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Joe Biden at a press conference at NATO headquarters in Brussels, March 24, 2022CNBC/YouTube screenshot

BRUSSELS (LifeSiteNews) – Joe Biden on Thursday acknowledged coming global food shortages due to the Ukraine-Russia conflict and sanctions imposed by the West on Russia and said the shortages will impact the United States.

“We did talk about food shortages. It’s going to be real. The price of these sanctions is not just imposed upon Russia. It’s imposed upon an awful lot of countries as well including European countries and our country as well,” Biden told reporters at NATO headquarters in Brussels after talks with Western leaders about food shortages.

“Because Russia and Ukraine have been the breadbasket of Europe in terms of wheat, for example, just to give one example, but we had a long discussion in the G-7 with both the United States, which is … the third-largest producer of wheat in the world, as well as Canada, which is also a major, major producer,” he said.

The U.S. and Canada have discussed how the two countries can “increase and disseminate more rapidly foods,” Biden said, and “talked about urging all the European countries and everyone else to end trade restrictions on sending … limitations on sending food abroad.”

“And so, we are in the process of working out with our European friends what it would … take to help alleviate the concerns relative to food shortages.”

Ukraine and Russia together produce around one-third of global wheat exports and significant amounts of fertilizer and fuel, in addition to corn, rye, and other food products. Russia is the world’s largest manufacturer of fertilizer.

Sanctions imposed on Russian exports by the Biden administration and U.S. allies have sent fertilizer prices skyrocketing, according to the Washington Examiner, raising fears about food shortages across Europe. Russia temporarily suspended grain and most sugar trade with several former Soviet countries earlier this month.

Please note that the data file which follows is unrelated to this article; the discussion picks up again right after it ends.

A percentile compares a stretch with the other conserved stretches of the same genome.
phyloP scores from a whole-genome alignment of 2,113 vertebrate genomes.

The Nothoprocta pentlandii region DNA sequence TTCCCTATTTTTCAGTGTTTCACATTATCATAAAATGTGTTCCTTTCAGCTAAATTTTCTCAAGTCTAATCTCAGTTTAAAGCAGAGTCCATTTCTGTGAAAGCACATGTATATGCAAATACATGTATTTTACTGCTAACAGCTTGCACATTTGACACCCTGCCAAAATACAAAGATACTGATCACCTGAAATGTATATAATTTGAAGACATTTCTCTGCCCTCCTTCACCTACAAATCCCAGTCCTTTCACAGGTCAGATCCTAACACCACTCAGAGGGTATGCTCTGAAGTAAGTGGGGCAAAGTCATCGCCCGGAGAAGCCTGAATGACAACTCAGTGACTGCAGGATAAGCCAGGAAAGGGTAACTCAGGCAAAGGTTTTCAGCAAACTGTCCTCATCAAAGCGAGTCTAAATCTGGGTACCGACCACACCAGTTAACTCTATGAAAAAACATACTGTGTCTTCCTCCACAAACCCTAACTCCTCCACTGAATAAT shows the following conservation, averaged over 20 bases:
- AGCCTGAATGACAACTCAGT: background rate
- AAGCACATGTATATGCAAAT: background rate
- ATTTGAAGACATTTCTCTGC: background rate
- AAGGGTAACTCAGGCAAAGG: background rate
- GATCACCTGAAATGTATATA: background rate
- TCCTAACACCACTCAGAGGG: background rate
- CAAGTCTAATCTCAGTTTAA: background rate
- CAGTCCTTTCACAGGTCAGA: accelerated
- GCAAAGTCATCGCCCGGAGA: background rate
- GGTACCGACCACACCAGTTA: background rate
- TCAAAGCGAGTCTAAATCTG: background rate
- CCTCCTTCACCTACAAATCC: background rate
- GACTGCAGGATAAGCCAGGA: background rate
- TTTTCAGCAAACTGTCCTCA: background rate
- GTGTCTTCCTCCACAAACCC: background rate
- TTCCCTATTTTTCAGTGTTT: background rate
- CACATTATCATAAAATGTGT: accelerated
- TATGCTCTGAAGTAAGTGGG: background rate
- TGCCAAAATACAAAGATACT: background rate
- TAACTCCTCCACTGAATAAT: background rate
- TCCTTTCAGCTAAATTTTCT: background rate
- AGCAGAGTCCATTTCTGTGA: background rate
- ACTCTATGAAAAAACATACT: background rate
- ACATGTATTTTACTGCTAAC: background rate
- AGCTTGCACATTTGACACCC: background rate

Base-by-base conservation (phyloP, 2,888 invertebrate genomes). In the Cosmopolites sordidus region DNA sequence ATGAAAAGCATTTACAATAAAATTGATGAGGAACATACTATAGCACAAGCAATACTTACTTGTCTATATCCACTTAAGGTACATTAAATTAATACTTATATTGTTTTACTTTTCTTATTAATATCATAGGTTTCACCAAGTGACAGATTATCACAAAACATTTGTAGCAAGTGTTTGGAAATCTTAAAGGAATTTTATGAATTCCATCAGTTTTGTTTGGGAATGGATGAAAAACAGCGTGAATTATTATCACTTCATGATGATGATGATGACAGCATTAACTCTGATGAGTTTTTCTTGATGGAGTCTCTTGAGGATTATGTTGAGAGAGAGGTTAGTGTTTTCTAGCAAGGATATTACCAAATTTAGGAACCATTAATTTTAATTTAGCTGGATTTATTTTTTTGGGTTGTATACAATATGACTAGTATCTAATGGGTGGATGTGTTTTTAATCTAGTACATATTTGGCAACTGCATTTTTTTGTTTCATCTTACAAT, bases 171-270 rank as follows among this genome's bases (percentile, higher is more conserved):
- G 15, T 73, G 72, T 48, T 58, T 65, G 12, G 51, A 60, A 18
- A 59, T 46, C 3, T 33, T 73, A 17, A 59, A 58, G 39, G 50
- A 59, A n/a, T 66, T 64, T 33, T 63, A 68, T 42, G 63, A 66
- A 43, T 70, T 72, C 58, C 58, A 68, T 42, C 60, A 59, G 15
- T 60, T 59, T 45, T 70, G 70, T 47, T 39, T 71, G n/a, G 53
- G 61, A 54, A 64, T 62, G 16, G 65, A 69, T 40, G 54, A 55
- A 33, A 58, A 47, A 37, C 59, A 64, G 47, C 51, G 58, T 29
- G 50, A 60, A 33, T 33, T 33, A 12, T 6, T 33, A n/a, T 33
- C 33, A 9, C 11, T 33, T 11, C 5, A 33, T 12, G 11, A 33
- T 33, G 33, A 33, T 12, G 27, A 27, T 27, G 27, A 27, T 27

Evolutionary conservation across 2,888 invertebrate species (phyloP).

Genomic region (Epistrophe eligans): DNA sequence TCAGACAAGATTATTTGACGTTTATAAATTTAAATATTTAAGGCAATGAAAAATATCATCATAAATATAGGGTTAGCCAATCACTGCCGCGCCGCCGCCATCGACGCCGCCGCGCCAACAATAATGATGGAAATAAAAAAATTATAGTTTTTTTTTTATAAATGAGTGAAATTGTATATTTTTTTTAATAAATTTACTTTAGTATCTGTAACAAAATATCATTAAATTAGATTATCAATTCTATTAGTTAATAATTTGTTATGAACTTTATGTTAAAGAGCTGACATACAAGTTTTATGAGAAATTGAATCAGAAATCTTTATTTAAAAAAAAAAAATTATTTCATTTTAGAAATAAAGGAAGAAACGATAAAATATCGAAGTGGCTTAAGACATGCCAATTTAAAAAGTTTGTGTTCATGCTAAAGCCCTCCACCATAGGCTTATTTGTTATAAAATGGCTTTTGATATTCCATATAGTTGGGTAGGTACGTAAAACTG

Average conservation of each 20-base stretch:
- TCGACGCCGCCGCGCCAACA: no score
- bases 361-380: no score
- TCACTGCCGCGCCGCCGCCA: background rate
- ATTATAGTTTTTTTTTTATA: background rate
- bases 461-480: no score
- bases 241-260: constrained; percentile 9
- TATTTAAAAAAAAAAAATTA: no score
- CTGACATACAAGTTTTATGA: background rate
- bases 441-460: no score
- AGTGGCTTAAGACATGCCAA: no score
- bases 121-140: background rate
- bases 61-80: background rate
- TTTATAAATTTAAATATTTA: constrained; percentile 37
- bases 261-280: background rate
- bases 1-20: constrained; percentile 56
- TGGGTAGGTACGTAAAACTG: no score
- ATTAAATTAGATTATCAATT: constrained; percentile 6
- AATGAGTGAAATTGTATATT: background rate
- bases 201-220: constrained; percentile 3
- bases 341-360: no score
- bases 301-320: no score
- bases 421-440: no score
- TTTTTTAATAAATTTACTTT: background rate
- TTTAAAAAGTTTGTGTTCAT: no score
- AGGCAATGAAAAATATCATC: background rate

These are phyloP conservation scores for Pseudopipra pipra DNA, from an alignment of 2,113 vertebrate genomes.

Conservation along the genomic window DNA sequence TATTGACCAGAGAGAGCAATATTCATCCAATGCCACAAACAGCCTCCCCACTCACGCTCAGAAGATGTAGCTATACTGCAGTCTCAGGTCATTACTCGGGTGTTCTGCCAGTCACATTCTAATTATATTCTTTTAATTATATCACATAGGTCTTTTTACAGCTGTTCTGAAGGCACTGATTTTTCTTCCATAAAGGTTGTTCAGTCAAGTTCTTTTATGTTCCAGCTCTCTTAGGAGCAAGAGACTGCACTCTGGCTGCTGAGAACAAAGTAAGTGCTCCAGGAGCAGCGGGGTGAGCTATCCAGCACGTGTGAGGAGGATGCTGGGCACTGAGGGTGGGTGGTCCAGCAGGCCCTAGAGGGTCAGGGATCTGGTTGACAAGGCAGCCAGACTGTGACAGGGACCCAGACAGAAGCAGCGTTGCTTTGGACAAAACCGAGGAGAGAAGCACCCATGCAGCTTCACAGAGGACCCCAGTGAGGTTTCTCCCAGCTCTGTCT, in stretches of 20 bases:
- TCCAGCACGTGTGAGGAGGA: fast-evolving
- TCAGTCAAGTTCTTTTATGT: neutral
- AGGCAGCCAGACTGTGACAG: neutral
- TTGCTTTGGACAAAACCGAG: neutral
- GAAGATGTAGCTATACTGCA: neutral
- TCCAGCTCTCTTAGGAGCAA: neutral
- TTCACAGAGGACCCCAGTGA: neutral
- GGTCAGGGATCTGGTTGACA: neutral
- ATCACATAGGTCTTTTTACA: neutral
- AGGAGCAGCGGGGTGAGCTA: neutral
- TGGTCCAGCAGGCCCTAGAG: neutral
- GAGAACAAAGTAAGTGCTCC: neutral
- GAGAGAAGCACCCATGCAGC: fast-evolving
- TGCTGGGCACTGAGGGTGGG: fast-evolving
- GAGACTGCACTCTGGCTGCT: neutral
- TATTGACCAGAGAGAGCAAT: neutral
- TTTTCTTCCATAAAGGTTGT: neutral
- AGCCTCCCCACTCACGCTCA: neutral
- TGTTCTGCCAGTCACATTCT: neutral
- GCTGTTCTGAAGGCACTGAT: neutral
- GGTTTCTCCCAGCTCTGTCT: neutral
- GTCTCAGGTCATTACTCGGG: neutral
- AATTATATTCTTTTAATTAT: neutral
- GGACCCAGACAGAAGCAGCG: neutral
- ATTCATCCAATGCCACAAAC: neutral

And in Ukraine, farmers have said that a lack of energy, fertilizer, and other materials could result in the country’s winter wheat yields dropping by 15 percent or more, Reuters reported. Wheat prices have shot up 50 percent since February, and fertilizer costs have spiked by nearly one-third since the beginning of the year, surpassing record peaks during the 2008 food and energy crisis.

Food prices in the U.S. have already exploded in recent months under the Biden regime, in large part due to unprecedented federal spending. The Ukraine conflict and sanctions will only make price hikes worse, the New York Post reports:

The Green Markets North American Fertilizer Index, already high, jumped 16% last Friday. Urea, a major fertilizer ingredient, went up 22%. Potash, another major ingredient (Russia is the top producer), increased 34% in Brazil, the world’s leading fertilizer importer. The price for standard “starter fertilizer” 10-34-0 is up 49% from a year ago and likely to go much higher.

Bloomberg analyst Alexis Maxwell calls it “a slow-moving disaster.”

The issue is that farmland without fertilizer is vastly less productive. Without fertilizer, corn and wheat yields in the United States would decline by more than 40%. But as prices promise to go much higher, farmers will either have to skimp on fertilizer or raise prices of their own products a lot.

Then, too, there are skyrocketing prices for gasoline and diesel, which are essential for today’s mechanized farming and for getting food to consumers. Add these increases in cost and decreases in production to the shortages likely to come from the Ukraine invasion, and we’re looking at really dramatic increases in food prices.

White House Press Secretary Jen Psaki commented last week on the possibility of food shortages, stating at the time that they were not expected to affect Americans.

“While we’re not expecting a food shortage here at home, we do anticipate that higher energy, fertilizer, wheat, and corn prices could impact the price of growing and purchasing critical fuel supply, food supplies for countries around the world,” she said. “Ukraine is a big exporter of fertilizer. So as it relates to even that need in the United States and other parts of the world, that’s something that we’re continuing to closely assess as well.”

The United Nations’ food agency said this month that international food and feed prices could rise by 20 percent amid the war in Ukraine. Global food prices hit historic highs last month, according to the agency.

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